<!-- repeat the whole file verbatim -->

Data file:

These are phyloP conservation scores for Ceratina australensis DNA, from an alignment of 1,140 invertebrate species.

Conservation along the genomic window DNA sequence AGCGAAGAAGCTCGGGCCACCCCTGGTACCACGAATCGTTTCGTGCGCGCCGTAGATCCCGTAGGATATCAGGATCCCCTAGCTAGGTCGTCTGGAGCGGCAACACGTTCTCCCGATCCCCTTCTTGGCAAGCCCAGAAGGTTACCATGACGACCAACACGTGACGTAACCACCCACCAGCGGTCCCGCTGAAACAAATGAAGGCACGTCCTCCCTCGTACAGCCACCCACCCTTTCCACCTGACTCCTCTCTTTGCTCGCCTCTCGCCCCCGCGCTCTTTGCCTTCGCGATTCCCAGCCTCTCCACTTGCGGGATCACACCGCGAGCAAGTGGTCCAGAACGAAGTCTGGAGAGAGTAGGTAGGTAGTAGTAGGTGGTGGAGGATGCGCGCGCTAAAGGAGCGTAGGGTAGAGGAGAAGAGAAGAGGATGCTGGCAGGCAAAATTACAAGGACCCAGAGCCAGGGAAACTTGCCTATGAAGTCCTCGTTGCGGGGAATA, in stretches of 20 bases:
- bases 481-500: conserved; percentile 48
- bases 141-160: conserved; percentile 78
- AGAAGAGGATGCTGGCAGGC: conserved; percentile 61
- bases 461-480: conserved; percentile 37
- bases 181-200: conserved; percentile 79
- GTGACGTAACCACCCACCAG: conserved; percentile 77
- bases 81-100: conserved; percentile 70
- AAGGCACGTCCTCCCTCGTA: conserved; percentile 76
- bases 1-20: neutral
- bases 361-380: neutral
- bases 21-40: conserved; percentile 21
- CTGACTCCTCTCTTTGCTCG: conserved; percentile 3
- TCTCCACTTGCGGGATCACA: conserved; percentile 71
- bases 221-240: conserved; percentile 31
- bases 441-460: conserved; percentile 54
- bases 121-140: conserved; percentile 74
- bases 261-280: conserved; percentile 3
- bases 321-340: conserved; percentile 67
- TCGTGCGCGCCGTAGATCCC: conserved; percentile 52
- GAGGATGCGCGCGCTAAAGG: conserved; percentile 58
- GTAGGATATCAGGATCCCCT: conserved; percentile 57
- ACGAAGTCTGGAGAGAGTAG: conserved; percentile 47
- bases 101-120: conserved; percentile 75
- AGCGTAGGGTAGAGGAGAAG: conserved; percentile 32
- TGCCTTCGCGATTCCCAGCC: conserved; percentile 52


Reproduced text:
These are phyloP conservation scores for Ceratina australensis DNA, from an alignment of 1,140 invertebrate species.

Conservation along the genomic window DNA sequence AGCGAAGAAGCTCGGGCCACCCCTGGTACCACGAATCGTTTCGTGCGCGCCGTAGATCCCGTAGGATATCAGGATCCCCTAGCTAGGTCGTCTGGAGCGGCAACACGTTCTCCCGATCCCCTTCTTGGCAAGCCCAGAAGGTTACCATGACGACCAACACGTGACGTAACCACCCACCAGCGGTCCCGCTGAAACAAATGAAGGCACGTCCTCCCTCGTACAGCCACCCACCCTTTCCACCTGACTCCTCTCTTTGCTCGCCTCTCGCCCCCGCGCTCTTTGCCTTCGCGATTCCCAGCCTCTCCACTTGCGGGATCACACCGCGAGCAAGTGGTCCAGAACGAAGTCTGGAGAGAGTAGGTAGGTAGTAGTAGGTGGTGGAGGATGCGCGCGCTAAAGGAGCGTAGGGTAGAGGAGAAGAGAAGAGGATGCTGGCAGGCAAAATTACAAGGACCCAGAGCCAGGGAAACTTGCCTATGAAGTCCTCGTTGCGGGGAATA, in stretches of 20 bases:
- bases 481-500: conserved; percentile 48
- bases 141-160: conserved; percentile 78
- AGAAGAGGATGCTGGCAGGC: conserved; percentile 61
- bases 461-480: conserved; percentile 37
- bases 181-200: conserved; percentile 79
- GTGACGTAACCACCCACCAG: conserved; percentile 77
- bases 81-100: conserved; percentile 70
- AAGGCACGTCCTCCCTCGTA: conserved; percentile 76
- bases 1-20: neutral
- bases 361-380: neutral
- bases 21-40: conserved; percentile 21
- CTGACTCCTCTCTTTGCTCG: conserved; percentile 3
- TCTCCACTTGCGGGATCACA: conserved; percentile 71
- bases 221-240: conserved; percentile 31
- bases 441-460: conserved; percentile 54
- bases 121-140: conserved; percentile 74
- bases 261-280: conserved; percentile 3
- bases 321-340: conserved; percentile 67
- TCGTGCGCGCCGTAGATCCC: conserved; percentile 52
- GAGGATGCGCGCGCTAAAGG: conserved; percentile 58
- GTAGGATATCAGGATCCCCT: conserved; percentile 57
- ACGAAGTCTGGAGAGAGTAG: conserved; percentile 47
- bases 101-120: conserved; percentile 75
- AGCGTAGGGTAGAGGAGAAG: conserved; percentile 32
- TGCCTTCGCGATTCCCAGCC: conserved; percentile 52